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Cataplexy in variant forms of Niemann-Pick disease.

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Cataplexy in Variant Forms
of Niemann-Pick Disease
Raymond S. Kandt, MD,"tlI Ronald G. Emerson, MD,*tll Harvey S. Singer, MD,*t
David L. Valle, M D , t and Hugo W. Moser, MD*$
A combination of cataplexy and a variant form of Niemaan-Pick disease has occurred in five patients described in
the literature as well as in two of our patients. In our Patient 1, cataplexy was differentiated from epilepsy by
electroencephalographic telemetry and narcolepsy was confirmed by polysomnography. Cataplexy was abolished in
both of our patients by treatment with protriptyline. Four of the seven patients had impairment of vertical eye
movements. All seven patients had a disorder best classified as type C or D Niemann-Pick disease or the Neville,
Wenger, or Wiedemann variant. This appears to be the first identified relationship between cataplexy and a specific
Kandt RS, Emerson RG, Singer H S , Valle DL, Moser H W : Cataplexy in variant forms of Niemann-Pick
disease. Ann Neurol 12:284-288, 1982
Cataplexy is an abrupt, reversible loss of muscle tone
with maintenance of consciousness, often precipitated by strong emotions, and usually occurring as a
part of the narcolepsy-cataplexy tetrad 1131. We describe seven patients, two of o u r own, who have both
a form of Niemann-Pick disease and cataplexy.
1 was studied by electroencephalographic telemetry during
an attack and subsequently was studied by polysomnography ,
Case Reports
Patient 1
All seven patients were diagnosed as having a variant form
of Niemann-Pick disease 141 because they hail: ( 1 )
hepatomegaly, splenomegaly, or both; ( 2 ) foam cells or
sea-blue histiocytes on examination o f bone marrow or
other tissue; and ( 3 ) characteristic neurological involvemenr. Fibroblast sphingomyelinase acrivity was assayed in
Patients 1 and 2 (Table) using the chromogenic substrate
method of Gal et a1 1121. Additionally, the natural
radiolabeled substrate method of Wengcr [ 231 with extraction carried out as described by Yaniaguchi et al 1261 was
used for Patient I , and the natural ra~iiolabeled substrate
method of Brady et a1 151 for Patient 2. Conjunctival biopsy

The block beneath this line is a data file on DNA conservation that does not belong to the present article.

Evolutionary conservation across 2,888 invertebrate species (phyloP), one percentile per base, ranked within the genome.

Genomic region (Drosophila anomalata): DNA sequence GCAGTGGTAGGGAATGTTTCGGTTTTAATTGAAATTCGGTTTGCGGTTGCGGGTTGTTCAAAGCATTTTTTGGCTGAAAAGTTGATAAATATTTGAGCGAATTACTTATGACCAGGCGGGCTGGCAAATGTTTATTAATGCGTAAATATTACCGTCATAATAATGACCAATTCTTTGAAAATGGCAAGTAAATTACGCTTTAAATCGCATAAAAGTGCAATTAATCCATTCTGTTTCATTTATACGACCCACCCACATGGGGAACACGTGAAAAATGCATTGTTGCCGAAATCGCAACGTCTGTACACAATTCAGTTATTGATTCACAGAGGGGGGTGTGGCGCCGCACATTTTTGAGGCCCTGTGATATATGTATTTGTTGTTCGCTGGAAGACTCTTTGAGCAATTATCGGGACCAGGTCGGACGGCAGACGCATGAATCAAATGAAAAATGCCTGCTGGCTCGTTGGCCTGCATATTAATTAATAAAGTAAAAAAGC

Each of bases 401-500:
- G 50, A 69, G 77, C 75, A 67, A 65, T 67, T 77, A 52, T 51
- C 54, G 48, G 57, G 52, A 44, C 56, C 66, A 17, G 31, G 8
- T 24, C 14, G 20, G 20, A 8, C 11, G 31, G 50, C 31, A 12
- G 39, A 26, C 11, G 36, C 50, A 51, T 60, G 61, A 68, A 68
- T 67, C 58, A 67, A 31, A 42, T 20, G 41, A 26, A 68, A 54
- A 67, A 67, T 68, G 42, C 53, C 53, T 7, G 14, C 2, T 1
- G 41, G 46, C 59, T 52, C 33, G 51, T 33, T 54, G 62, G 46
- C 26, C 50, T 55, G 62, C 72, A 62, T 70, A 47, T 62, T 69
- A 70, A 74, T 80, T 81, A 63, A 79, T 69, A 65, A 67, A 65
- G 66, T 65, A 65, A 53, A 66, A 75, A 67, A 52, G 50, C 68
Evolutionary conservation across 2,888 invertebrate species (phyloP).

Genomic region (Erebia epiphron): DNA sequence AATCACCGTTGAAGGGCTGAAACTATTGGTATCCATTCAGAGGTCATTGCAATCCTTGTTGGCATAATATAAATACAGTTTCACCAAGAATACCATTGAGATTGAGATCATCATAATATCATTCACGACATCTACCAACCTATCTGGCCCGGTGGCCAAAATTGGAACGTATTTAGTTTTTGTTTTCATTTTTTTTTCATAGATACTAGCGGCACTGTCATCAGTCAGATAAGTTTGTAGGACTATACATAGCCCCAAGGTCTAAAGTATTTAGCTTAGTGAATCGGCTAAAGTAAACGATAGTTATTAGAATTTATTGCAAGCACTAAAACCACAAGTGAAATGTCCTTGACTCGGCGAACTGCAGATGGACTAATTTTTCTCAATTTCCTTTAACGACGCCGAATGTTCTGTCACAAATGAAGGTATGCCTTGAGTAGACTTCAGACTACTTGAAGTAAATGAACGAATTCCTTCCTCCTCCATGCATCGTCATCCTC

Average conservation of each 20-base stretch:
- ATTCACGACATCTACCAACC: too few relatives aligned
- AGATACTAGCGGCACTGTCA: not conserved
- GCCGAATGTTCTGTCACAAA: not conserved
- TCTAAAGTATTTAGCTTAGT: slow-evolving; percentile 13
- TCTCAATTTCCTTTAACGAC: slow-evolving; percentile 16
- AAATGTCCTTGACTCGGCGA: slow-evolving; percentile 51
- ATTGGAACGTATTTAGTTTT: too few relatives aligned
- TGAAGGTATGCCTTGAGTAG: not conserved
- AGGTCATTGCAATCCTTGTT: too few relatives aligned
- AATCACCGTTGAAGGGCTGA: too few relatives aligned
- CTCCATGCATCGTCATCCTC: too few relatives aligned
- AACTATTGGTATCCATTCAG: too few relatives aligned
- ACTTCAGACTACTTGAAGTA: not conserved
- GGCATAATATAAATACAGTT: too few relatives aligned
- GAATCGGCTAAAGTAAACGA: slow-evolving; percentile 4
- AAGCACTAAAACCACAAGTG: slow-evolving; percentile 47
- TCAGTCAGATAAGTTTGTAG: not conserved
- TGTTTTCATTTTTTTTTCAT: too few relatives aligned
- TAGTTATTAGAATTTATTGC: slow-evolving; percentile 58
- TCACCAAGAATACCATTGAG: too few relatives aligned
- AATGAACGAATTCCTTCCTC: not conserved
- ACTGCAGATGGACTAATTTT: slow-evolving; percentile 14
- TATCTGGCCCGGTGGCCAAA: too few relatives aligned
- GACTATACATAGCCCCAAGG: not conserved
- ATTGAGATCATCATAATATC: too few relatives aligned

was performed o n Patient 1. Patient 3 unclerwent liver and
appendiceal biopsies. With Patient 4 , liver, spleen, lymph
node, and cerebral tissues were examined. Patient 5 had
liver sphingomyelinase activity assayed and spleen sphingomyelin content determined; Patients 6 and 7 are siblings
of Patient 5 .
Laughter-induced loss of postural stability established
the diagnosis of cataplexy [ 2 0 ] in all sevcn patients. Patient
This man of primarily Anglo-Saxon, Caucasian descent was
normal at birth in December, 1058, but developed severe
jaundice. Hepatosplenomegaly was notell at age 3 months.
When h e was 12 years old, his speech became slow and
slurred, motor incoordination developed, and dystonic
posruring was seen. He graduated from high school with
borderline. t o normal intelligence.
Short-term memory deficits arc now prominent, along
with general intellectual decline. He has supranuclear vertical gaze paresis (paralysis of vertical saccades with normal
vestibuloocular reflexes and relative sparing of vertical pursuit), cerebellar speech and ataxia, dysphagia, dystonic gait,
brisk d e e p tendon reflexes and flexor plantar responses, a
mild and variable left hemiparesis, and frontal lobe release
phenomena (snout, root, palmomental reflexes). Findings
supporring the diagnosis of a variant form of Niemann-Pick
disease include bone marrow foam cells and sea-blue histiocytes, low fibroblast sphingomyelinase activity (Table),
and cytoplasmic inclusion bodies with lamellar arrays in
conjunctival cells.
D r o p attacks began when the patient was 12 years old.
They were very infrequent at the beginning, gradually in-
From the 'Department of Neurology ( t Division of Pediatric
Neurology) and the $Department of Pediatrics, rhe Johns Hopkins University School of Medicine and the %JohnF. Kennedy
Institute, Baltimore, MD 21205.
Received June 25, 1981, and in revised form Nov 25. Accepted